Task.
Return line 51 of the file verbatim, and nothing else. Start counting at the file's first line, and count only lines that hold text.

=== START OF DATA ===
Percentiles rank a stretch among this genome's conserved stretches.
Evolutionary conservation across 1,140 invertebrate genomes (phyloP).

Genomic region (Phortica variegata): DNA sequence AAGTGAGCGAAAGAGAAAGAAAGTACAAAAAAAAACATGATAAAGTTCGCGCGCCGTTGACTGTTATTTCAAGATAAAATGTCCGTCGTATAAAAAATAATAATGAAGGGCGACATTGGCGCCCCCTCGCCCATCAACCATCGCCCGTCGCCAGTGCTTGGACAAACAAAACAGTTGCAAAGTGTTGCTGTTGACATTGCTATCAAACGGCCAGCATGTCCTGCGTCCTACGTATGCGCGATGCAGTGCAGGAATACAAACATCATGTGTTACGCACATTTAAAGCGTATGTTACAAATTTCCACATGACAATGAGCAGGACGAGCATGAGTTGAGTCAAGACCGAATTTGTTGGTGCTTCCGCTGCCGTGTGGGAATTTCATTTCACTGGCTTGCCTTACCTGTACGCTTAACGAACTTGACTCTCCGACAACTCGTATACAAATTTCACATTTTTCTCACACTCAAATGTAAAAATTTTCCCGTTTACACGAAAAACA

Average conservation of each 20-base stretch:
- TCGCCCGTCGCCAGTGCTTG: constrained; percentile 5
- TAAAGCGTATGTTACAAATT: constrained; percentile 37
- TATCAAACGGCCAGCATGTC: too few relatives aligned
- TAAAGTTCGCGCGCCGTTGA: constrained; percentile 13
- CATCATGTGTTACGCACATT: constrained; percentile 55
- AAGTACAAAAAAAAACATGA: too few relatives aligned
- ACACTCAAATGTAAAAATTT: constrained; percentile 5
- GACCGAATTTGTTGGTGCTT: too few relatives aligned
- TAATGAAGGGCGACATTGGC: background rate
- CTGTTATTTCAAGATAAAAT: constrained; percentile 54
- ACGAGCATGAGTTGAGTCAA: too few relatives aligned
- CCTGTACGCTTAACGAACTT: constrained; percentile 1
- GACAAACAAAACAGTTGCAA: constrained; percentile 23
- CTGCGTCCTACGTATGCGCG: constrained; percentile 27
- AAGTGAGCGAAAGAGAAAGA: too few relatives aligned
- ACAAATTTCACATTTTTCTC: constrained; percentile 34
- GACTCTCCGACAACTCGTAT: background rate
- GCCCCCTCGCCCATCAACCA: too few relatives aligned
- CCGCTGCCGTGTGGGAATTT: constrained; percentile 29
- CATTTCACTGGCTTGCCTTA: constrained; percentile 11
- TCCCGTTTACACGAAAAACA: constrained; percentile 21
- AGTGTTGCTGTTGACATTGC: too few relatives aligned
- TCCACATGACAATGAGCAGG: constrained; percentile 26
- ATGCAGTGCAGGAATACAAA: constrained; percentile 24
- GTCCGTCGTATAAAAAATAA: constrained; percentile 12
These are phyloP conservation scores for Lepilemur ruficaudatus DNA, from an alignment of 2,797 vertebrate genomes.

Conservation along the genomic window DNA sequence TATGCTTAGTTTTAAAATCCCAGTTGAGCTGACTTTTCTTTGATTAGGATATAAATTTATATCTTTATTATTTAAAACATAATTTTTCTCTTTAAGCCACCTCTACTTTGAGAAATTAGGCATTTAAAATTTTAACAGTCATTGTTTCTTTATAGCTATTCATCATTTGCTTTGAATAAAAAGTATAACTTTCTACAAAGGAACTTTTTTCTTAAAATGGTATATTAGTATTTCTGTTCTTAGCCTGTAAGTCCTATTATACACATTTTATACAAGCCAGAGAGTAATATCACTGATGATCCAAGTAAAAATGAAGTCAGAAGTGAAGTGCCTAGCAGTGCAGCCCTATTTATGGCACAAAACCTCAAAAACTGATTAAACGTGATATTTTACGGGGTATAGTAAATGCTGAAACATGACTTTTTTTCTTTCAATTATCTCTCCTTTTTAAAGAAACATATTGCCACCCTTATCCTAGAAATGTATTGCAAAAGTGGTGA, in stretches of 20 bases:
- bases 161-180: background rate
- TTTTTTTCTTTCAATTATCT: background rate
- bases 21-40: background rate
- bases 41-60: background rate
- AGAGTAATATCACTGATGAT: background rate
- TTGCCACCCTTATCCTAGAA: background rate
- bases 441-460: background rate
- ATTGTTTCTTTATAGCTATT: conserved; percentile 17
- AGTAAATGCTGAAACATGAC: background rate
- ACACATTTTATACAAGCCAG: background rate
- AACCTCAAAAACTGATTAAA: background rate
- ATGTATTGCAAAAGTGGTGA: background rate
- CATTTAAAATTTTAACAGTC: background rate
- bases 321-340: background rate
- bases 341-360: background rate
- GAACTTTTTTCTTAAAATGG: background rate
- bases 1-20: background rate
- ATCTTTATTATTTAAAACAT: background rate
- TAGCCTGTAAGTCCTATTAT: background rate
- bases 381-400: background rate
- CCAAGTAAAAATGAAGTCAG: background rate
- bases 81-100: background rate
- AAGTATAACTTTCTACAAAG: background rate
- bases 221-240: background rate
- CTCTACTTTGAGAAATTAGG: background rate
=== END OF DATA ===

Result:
- bases 381-400: background rate